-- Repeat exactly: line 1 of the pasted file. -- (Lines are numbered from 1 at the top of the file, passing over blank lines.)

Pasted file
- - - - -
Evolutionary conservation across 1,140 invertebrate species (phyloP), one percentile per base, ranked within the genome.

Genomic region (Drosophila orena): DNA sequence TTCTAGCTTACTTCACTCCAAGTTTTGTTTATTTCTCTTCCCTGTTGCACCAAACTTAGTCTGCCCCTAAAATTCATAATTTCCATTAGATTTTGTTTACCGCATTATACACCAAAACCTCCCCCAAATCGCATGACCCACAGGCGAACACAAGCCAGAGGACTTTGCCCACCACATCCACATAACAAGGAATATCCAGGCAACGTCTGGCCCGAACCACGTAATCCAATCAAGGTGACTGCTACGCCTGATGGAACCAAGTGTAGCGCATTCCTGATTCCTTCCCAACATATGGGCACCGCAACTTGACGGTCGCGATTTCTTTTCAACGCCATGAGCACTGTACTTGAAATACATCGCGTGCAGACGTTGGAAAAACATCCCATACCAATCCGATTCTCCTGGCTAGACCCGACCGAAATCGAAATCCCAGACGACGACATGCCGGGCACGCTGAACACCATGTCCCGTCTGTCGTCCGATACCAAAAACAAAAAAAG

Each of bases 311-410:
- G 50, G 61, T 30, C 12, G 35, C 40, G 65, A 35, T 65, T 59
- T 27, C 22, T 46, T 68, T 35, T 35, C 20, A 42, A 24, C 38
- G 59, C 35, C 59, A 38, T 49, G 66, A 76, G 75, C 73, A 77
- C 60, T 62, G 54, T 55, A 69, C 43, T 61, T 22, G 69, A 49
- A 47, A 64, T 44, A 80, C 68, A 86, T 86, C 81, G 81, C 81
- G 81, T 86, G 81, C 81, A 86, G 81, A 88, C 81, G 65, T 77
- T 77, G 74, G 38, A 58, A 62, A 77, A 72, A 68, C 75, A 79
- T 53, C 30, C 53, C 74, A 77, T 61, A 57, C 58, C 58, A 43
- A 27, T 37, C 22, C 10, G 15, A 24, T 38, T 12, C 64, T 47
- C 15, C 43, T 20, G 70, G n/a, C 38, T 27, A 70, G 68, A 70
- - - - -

Evolutionary conservation across 1,140 invertebrate species (phyloP), one percentile per base, ranked within the genome.